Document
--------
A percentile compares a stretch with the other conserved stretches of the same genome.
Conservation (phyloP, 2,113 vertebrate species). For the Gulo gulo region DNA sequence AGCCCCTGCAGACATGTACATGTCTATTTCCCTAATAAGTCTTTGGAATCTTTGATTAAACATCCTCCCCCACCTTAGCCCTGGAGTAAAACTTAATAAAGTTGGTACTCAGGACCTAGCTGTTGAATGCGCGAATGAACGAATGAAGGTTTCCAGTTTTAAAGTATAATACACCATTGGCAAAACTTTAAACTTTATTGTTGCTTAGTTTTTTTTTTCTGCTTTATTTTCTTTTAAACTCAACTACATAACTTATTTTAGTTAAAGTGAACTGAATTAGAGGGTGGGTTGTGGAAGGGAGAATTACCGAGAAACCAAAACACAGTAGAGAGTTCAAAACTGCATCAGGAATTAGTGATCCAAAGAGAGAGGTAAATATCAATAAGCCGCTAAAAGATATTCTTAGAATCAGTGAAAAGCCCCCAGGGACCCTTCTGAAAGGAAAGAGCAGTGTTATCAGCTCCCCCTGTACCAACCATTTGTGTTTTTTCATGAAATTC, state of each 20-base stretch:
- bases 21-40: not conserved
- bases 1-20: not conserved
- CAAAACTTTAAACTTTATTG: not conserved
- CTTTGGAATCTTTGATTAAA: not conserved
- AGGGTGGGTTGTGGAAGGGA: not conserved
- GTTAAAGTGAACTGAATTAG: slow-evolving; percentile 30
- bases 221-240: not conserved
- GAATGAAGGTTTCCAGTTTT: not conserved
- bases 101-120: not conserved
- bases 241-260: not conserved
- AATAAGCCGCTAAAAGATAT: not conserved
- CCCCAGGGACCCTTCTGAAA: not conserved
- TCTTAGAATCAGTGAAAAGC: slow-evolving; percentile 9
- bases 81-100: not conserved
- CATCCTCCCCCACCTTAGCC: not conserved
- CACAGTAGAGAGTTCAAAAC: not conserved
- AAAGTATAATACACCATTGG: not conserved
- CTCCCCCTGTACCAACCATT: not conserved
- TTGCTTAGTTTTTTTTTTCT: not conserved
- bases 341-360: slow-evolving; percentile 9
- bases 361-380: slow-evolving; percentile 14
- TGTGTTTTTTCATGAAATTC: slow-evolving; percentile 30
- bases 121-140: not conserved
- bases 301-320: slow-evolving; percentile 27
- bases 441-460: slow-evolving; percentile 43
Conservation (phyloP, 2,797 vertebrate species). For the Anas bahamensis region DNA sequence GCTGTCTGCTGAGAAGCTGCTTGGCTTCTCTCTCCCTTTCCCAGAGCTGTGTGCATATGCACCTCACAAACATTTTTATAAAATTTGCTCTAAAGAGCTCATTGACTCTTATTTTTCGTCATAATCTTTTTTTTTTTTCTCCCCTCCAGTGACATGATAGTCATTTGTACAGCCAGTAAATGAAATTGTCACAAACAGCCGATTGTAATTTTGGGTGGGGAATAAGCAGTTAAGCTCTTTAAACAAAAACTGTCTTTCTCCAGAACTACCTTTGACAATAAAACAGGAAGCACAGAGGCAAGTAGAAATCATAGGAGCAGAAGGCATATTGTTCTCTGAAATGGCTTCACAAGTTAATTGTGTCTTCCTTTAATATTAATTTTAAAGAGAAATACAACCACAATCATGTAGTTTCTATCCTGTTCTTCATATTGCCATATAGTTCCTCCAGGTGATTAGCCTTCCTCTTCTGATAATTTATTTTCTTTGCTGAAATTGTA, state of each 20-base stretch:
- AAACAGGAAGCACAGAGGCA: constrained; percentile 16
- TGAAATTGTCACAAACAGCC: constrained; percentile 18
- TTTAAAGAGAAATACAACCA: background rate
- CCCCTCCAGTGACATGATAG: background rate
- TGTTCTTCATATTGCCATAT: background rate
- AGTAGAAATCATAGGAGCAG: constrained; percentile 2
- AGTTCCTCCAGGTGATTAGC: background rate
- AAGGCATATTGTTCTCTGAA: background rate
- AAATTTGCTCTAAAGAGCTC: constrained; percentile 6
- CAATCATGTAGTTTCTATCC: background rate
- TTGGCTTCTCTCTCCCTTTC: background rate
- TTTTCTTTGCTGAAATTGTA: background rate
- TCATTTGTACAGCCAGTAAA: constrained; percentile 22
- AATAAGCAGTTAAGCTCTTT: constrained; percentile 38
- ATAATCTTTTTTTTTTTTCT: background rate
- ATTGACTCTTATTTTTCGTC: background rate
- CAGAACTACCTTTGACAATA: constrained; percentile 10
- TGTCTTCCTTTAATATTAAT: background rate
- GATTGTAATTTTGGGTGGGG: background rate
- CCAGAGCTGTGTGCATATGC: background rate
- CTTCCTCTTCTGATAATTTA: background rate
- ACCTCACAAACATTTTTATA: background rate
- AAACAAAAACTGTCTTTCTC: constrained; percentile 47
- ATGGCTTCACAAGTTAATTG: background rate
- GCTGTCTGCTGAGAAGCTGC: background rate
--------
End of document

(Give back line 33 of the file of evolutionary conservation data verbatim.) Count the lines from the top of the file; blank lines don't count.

- TGTTCTTCATATTGCCATAT: background rate